I see this as a problem.

Digital now means disposable.

It’s easy to learn in the digital age.

It’s easy to fail in the digital age.

If you don’t like it, delete it.

I believe everyone can and should be creative.

I don’t believe creativity should be considered disposable. Everyone should be encouraged to be creative, to try and fail. But they must be prepared to learn from their mistakes.

What is not asked is “How do I learn from my mistakes?”

Disposable creativity lessens the importance of the process and threatens to cheapen the quality of the finished creative work.

In the digital realm:

Lesser risk = lesser risk of failure = lesser learning experience

Creativity and great art should be considered as:

Greater risk = greater chance of failure = greater learning experience

Disposable art is mediocre art.

Great art requires investment in terms of time, commitment, learning and fiance. Great art also requires refinement; for a writer it’s the process of drafting, editing, rewriting, polishing.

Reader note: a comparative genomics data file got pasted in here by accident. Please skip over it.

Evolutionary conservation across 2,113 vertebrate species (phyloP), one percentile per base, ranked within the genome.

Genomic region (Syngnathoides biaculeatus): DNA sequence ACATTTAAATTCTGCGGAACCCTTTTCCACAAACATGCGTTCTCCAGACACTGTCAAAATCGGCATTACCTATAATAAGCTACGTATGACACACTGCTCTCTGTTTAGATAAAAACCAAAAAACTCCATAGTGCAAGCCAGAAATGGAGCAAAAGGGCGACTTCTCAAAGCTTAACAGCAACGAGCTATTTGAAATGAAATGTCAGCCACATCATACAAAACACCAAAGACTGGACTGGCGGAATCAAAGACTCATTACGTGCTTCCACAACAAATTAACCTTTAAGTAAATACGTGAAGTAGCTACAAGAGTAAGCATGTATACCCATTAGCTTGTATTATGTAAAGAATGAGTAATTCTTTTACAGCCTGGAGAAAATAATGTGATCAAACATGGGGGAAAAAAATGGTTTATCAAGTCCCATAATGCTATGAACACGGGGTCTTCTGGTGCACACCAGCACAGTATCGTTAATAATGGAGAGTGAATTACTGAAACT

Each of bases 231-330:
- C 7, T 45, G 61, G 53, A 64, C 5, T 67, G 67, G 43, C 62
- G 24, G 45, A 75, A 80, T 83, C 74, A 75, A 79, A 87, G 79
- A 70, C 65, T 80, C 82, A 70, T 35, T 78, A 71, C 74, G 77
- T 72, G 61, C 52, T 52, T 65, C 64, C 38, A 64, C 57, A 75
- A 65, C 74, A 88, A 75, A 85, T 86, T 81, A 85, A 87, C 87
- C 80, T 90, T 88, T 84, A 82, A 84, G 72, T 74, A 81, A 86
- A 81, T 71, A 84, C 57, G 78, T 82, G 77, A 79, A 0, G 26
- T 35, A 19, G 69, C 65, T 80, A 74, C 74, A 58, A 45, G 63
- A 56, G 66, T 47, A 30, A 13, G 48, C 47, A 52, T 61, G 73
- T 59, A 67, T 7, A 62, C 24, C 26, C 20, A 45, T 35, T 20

In terms of finance (the support of artistic endeavours through patronage or the purchase of creative works: painting, books, music etc) the commodification of creativity is not under debate here, but the impetus to create is. And it is an impetus to create great books, plays, movies, music, paintings and sculpture et al.

Great art is developed when the composer takes great risks, knowing that if they fail, there is a substantial lesson to be learned. There is a great need for creative people to take risks, but it must be at a cost, not the simple act of deleting, disposing or throwing away.

There is a place for acts of throwaway creativity. But creativity, and great art,  should also be about deeper learning.

We owe it to ourselves and to our audience to create great works of art, lest we become a generation of creatives who are disposable heroes of mediocrity.